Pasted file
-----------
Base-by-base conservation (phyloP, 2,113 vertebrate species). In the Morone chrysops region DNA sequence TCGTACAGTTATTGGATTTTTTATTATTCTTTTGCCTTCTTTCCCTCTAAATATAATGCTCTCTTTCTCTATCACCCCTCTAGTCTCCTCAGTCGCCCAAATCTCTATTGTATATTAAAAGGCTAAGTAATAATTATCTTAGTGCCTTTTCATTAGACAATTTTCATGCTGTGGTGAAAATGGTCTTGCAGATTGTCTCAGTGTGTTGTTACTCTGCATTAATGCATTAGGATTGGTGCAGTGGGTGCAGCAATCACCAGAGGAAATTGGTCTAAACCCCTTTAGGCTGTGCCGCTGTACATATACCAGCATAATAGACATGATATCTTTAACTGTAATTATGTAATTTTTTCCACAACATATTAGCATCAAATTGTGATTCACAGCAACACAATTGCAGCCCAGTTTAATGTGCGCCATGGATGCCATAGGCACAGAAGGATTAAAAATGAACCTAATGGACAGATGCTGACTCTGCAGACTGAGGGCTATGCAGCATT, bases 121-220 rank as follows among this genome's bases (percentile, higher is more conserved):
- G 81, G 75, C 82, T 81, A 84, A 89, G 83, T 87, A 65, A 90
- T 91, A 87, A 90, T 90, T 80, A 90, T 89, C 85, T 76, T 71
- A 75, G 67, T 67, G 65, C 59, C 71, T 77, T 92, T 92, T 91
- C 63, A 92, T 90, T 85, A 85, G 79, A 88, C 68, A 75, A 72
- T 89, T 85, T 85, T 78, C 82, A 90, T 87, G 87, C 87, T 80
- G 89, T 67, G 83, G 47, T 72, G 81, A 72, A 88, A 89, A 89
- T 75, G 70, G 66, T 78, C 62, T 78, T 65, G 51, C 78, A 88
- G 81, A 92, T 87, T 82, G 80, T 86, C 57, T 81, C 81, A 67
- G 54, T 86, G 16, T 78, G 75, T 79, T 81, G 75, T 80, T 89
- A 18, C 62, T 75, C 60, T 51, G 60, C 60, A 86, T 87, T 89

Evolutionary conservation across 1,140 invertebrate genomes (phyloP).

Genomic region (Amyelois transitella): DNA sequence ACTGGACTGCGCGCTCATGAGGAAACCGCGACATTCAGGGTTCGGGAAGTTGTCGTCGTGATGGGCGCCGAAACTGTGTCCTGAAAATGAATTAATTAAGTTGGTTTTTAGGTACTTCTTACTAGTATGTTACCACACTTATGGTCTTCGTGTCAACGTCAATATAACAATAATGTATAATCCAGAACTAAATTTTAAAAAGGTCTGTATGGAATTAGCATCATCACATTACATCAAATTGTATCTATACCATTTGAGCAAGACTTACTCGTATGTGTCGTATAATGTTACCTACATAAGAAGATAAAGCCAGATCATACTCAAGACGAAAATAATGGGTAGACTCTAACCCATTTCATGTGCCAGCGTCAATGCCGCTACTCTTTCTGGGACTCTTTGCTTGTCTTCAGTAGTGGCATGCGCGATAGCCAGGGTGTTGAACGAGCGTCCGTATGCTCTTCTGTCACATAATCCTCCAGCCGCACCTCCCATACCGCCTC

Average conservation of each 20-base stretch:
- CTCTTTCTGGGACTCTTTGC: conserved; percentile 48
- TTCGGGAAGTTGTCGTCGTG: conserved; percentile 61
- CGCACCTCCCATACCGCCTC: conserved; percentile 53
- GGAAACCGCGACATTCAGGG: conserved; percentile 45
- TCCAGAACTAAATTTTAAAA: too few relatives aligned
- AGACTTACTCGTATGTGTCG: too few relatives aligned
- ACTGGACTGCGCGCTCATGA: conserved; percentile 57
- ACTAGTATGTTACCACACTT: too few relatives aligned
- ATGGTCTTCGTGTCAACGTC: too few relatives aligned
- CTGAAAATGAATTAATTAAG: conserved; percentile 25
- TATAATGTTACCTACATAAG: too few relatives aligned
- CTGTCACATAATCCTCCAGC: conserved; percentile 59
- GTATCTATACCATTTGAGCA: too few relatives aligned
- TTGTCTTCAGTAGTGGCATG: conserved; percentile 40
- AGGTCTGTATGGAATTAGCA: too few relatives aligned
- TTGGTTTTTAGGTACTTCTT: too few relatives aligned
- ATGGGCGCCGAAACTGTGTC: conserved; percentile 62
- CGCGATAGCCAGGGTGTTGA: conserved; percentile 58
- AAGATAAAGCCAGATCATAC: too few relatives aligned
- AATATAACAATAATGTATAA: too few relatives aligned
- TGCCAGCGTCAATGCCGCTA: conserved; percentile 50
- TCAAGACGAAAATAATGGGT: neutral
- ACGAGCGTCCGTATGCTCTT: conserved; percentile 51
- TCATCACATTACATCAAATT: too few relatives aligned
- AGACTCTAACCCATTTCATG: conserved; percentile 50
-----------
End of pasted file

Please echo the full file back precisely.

Base-by-base conservation (phyloP, 2,113 vertebrate species). In the Morone chrysops region DNA sequence TCGTACAGTTATTGGATTTTTTATTATTCTTTTGCCTTCTTTCCCTCTAAATATAATGCTCTCTTTCTCTATCACCCCTCTAGTCTCCTCAGTCGCCCAAATCTCTATTGTATATTAAAAGGCTAAGTAATAATTATCTTAGTGCCTTTTCATTAGACAATTTTCATGCTGTGGTGAAAATGGTCTTGCAGATTGTCTCAGTGTGTTGTTACTCTGCATTAATGCATTAGGATTGGTGCAGTGGGTGCAGCAATCACCAGAGGAAATTGGTCTAAACCCCTTTAGGCTGTGCCGCTGTACATATACCAGCATAATAGACATGATATCTTTAACTGTAATTATGTAATTTTTTCCACAACATATTAGCATCAAATTGTGATTCACAGCAACACAATTGCAGCCCAGTTTAATGTGCGCCATGGATGCCATAGGCACAGAAGGATTAAAAATGAACCTAATGGACAGATGCTGACTCTGCAGACTGAGGGCTATGCAGCATT, bases 121-220 rank as follows among this genome's bases (percentile, higher is more conserved):
- G 81, G 75, C 82, T 81, A 84, A 89, G 83, T 87, A 65, A 90
- T 91, A 87, A 90, T 90, T 80, A 90, T 89, C 85, T 76, T 71
- A 75, G 67, T 67, G 65, C 59, C 71, T 77, T 92, T 92, T 91
- C 63, A 92, T 90, T 85, A 85, G 79, A 88, C 68, A 75, A 72
- T 89, T 85, T 85, T 78, C 82, A 90, T 87, G 87, C 87, T 80
- G 89, T 67, G 83, G 47, T 72, G 81, A 72, A 88, A 89, A 89
- T 75, G 70, G 66, T 78, C 62, T 78, T 65, G 51, C 78, A 88
- G 81, A 92, T 87, T 82, G 80, T 86, C 57, T 81, C 81, A 67
- G 54, T 86, G 16, T 78, G 75, T 79, T 81, G 75, T 80, T 89
- A 18, C 62, T 75, C 60, T 51, G 60, C 60, A 86, T 87, T 89

Evolutionary conservation across 1,140 invertebrate genomes (phyloP).

Genomic region (Amyelois transitella): DNA sequence ACTGGACTGCGCGCTCATGAGGAAACCGCGACATTCAGGGTTCGGGAAGTTGTCGTCGTGATGGGCGCCGAAACTGTGTCCTGAAAATGAATTAATTAAGTTGGTTTTTAGGTACTTCTTACTAGTATGTTACCACACTTATGGTCTTCGTGTCAACGTCAATATAACAATAATGTATAATCCAGAACTAAATTTTAAAAAGGTCTGTATGGAATTAGCATCATCACATTACATCAAATTGTATCTATACCATTTGAGCAAGACTTACTCGTATGTGTCGTATAATGTTACCTACATAAGAAGATAAAGCCAGATCATACTCAAGACGAAAATAATGGGTAGACTCTAACCCATTTCATGTGCCAGCGTCAATGCCGCTACTCTTTCTGGGACTCTTTGCTTGTCTTCAGTAGTGGCATGCGCGATAGCCAGGGTGTTGAACGAGCGTCCGTATGCTCTTCTGTCACATAATCCTCCAGCCGCACCTCCCATACCGCCTC

Average conservation of each 20-base stretch:
- CTCTTTCTGGGACTCTTTGC: conserved; percentile 48
- TTCGGGAAGTTGTCGTCGTG: conserved; percentile 61
- CGCACCTCCCATACCGCCTC: conserved; percentile 53
- GGAAACCGCGACATTCAGGG: conserved; percentile 45
- TCCAGAACTAAATTTTAAAA: too few relatives aligned
- AGACTTACTCGTATGTGTCG: too few relatives aligned
- ACTGGACTGCGCGCTCATGA: conserved; percentile 57
- ACTAGTATGTTACCACACTT: too few relatives aligned
- ATGGTCTTCGTGTCAACGTC: too few relatives aligned
- CTGAAAATGAATTAATTAAG: conserved; percentile 25
- TATAATGTTACCTACATAAG: too few relatives aligned
- CTGTCACATAATCCTCCAGC: conserved; percentile 59
- GTATCTATACCATTTGAGCA: too few relatives aligned
- TTGTCTTCAGTAGTGGCATG: conserved; percentile 40
- AGGTCTGTATGGAATTAGCA: too few relatives aligned
- TTGGTTTTTAGGTACTTCTT: too few relatives aligned
- ATGGGCGCCGAAACTGTGTC: conserved; percentile 62
- CGCGATAGCCAGGGTGTTGA: conserved; percentile 58
- AAGATAAAGCCAGATCATAC: too few relatives aligned
- AATATAACAATAATGTATAA: too few relatives aligned
- TGCCAGCGTCAATGCCGCTA: conserved; percentile 50
- TCAAGACGAAAATAATGGGT: neutral
- ACGAGCGTCCGTATGCTCTT: conserved; percentile 51
- TCATCACATTACATCAAATT: too few relatives aligned
- AGACTCTAACCCATTTCATG: conserved; percentile 50